Using Machine Learning to Locate Evidence More Efficiently: New Roles for Academic Research Librarians

Using Machine Learning to Locate Evidence More Efficiently: New Roles for Academic Research Librarians

Michelle A. Cawley
DOI: 10.4018/978-1-7998-9702-6.ch008
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Evidence that machine learning can assist article selection and minimize manual screening burden for scholarly research has been documented in the peer-reviewed literature for more than 20 years. Despite the robust evidence and continual technological advances, uptake has been slow among research teams. This chapter discusses the benefits of using machine learning (ML) and other automation tools on bibliographic data and argues that academic librarians are well-positioned to partner with research teams around this application of ML. An overview of the automation approaches used at UNC's Health Sciences Library (HSL) is discussed along with detailed accounts of multiple success stories of when HSL librarians partnered with research teams to locate evidence more efficiently. Finally, a discussion of likely barriers and possible solutions to increase uptake of this technology among academic librarians is provided.
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AI-enabled approaches, including ML, have been developed, tested, and validated to minimize manual screening of search results for large, complex research questions. This application of ML has been documented in the peer-reviewed literature across multiple domains for several decades (Aphinyanaphongs et al., 2005; Bannach-Brown et al., 2019; Bekhuis & Demner-Fushman, 2012; Cohen et al., 2006; Mostafa & Lam, 2000; O'Mara-Eves et al., 2015; Shemilt et al., 2014; Thomas et al., 2021; Varghese et al., 2018; Wallace et al., 2010), yet application of this technology by research libraries has been nearly non-existent. U.S. Federal agencies, including the U.S. Environmental Protection Agency (U.S. EPA), have successfully applied ML-enabled approaches to their large-scale risk assessments for several years (Cawley et al., 2020), which affords the opportunity to locate relevant evidence in a large set of search results without relying entirely on keywords.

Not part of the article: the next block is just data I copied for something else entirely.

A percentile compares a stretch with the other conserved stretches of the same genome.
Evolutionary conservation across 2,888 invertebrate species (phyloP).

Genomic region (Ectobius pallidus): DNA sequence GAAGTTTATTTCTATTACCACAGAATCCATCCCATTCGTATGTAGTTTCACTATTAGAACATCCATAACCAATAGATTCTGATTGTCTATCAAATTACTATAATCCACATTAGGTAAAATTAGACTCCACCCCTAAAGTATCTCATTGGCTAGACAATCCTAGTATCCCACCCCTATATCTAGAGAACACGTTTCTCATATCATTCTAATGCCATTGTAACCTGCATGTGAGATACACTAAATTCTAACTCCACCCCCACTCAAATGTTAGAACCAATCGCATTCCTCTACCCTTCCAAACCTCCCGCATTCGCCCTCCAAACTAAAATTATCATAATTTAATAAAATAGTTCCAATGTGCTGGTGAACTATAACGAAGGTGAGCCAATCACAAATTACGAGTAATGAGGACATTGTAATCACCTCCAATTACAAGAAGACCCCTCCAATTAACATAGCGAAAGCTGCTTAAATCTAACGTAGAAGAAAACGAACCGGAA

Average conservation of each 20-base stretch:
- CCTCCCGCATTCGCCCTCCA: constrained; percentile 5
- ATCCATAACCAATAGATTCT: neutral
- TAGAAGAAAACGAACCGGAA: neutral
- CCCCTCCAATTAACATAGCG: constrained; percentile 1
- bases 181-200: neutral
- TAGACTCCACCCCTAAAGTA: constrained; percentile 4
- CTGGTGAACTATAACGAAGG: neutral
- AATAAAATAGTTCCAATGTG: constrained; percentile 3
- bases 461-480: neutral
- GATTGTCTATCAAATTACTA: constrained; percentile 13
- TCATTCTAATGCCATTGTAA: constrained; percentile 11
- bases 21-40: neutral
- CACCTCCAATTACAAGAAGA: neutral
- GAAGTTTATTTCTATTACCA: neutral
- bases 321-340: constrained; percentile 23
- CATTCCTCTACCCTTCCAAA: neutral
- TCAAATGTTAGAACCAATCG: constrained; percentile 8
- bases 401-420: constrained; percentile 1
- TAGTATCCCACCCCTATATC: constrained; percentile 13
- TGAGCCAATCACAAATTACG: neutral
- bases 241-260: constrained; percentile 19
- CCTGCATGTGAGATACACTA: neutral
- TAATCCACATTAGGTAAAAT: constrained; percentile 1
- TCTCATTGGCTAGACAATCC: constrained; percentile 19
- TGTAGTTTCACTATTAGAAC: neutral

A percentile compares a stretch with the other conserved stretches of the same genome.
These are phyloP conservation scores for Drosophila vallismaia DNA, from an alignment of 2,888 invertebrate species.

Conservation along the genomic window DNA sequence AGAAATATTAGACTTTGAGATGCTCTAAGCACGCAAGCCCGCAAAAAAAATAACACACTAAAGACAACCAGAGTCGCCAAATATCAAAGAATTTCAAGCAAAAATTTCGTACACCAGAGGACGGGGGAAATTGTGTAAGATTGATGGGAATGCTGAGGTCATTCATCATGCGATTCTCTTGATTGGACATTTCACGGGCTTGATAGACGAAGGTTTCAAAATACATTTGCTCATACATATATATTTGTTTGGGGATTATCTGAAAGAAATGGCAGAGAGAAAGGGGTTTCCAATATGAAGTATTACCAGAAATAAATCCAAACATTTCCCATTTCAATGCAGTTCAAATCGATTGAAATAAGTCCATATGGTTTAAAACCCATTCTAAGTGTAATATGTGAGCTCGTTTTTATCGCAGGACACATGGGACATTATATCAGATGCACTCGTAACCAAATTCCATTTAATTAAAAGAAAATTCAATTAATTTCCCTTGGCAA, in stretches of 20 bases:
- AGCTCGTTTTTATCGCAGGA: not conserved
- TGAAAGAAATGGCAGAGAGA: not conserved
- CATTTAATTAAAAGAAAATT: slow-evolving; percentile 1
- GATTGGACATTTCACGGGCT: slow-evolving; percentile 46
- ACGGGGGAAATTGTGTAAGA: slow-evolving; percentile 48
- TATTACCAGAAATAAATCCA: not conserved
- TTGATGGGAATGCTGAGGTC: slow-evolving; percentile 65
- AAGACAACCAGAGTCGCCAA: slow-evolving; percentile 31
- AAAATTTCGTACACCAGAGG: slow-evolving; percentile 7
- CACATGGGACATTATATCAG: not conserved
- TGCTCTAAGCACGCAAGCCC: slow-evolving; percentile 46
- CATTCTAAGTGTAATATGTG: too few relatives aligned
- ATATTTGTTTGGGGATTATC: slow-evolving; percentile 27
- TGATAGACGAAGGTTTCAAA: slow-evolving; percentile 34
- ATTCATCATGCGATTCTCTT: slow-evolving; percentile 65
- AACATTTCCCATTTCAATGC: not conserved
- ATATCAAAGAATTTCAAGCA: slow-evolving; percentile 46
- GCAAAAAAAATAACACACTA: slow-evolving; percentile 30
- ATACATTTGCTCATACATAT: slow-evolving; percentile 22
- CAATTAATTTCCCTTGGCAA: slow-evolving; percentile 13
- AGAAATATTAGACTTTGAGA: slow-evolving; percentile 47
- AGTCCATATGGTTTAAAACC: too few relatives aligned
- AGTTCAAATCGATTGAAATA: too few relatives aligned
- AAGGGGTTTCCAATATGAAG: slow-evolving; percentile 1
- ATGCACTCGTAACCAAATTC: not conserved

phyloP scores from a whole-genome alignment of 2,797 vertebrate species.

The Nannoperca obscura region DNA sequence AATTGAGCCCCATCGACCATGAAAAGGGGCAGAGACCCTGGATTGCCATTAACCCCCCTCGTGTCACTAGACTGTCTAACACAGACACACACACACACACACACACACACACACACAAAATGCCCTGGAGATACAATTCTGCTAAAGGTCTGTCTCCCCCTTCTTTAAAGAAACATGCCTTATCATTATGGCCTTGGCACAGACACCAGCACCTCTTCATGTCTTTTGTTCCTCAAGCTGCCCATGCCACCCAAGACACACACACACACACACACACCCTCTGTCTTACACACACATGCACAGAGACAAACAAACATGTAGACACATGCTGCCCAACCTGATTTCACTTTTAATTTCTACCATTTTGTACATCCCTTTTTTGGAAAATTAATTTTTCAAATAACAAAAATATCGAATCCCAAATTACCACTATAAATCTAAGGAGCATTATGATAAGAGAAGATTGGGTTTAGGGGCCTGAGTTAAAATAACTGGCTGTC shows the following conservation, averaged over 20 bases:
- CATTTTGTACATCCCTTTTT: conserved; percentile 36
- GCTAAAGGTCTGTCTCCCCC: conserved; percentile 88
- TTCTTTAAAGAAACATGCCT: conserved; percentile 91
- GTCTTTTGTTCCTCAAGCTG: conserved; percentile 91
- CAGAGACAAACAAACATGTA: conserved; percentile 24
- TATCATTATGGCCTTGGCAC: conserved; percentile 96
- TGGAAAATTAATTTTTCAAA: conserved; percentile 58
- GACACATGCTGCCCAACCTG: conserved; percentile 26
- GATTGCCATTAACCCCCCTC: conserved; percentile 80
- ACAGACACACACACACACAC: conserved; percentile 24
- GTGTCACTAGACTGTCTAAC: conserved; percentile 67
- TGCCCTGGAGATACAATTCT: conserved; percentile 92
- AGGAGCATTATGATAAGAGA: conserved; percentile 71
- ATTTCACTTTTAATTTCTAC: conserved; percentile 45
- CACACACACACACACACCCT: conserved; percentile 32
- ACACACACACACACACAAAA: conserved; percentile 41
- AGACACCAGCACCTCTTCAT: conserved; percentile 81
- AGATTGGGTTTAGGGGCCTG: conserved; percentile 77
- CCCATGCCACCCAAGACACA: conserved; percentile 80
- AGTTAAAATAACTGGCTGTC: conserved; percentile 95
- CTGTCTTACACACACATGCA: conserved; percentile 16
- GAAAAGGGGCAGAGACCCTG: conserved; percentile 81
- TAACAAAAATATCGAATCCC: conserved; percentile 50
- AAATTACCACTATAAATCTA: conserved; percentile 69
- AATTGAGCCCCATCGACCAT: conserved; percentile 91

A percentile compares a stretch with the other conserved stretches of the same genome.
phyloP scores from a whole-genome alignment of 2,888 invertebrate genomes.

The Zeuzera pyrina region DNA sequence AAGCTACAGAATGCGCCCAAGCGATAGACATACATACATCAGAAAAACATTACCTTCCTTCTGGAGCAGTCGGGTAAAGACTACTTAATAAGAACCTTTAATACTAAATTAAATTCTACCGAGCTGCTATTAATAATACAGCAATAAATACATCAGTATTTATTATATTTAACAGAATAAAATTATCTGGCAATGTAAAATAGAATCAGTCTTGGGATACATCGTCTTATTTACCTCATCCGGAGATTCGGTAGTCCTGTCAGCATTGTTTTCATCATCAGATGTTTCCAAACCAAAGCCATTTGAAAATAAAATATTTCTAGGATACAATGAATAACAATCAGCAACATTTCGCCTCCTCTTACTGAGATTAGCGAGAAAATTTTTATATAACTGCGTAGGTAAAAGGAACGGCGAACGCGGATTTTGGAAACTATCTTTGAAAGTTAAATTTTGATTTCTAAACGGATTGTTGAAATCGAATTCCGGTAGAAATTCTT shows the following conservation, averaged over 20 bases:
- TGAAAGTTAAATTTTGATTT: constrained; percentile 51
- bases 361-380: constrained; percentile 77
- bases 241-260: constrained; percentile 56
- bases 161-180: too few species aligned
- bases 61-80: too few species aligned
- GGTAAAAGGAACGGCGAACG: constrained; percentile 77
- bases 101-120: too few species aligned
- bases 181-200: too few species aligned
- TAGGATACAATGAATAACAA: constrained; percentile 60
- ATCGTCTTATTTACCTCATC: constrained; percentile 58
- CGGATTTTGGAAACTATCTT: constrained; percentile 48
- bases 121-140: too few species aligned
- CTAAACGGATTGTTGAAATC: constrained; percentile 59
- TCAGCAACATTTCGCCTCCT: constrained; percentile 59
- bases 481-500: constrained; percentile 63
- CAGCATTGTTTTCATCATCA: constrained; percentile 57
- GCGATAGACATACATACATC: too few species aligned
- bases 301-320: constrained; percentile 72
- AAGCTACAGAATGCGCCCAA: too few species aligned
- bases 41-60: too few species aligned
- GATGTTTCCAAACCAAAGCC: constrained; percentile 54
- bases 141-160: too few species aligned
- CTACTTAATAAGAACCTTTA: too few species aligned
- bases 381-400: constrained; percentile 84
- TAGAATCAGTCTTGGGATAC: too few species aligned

Applications of AI-enabled technology to bibliographic data may include:

  • Clustering or unsupervised learning to assist with search strategy development and to identify a pocket of search results within a large result set to then review manually.

  • Supervised clustering, a form of semi-supervised learning, to prioritize literature to screen manually with the ability to predict recall.

  • Machine learning or supervised learning to predict the probability of an individual article being relevant to a particular research question.

Key Terms in this Chapter

Recall: A measure of how many relevant results were captured out of all possible relevant results. High recall is necessary in comprehensive searches such as those conducted for systematic reviews.

Artificial Intelligence (AI): A computer system able to perform tasks that normally require human intelligence.

Supervised Learning: Type of machine learning that uses a large set of training data (i.e., labeled data) to build the model. Naïve Bayes, k -nearest neighbors, and support vector machines are examples of supervised learning algorithms. Generally referred to as machine learning.

Precision: A measure of how many relevant records were found in a search relative to false positives. High precision searches have a higher percentage of relevant results.

Unsupervised Learning: Type of machine learning, such as clustering, that does not require training data; k -means, nonnegative matrix factorization, and latent Dirichlet allocation are examples of clustering algorithms.

Semi-Supervised Learning: Type of machine learning that uses a small amount of labeled data to train the model.

Machine Learning: A branch of AI that is generally defined as using machines to complete human tasks; often used interchangeably with the term AI.

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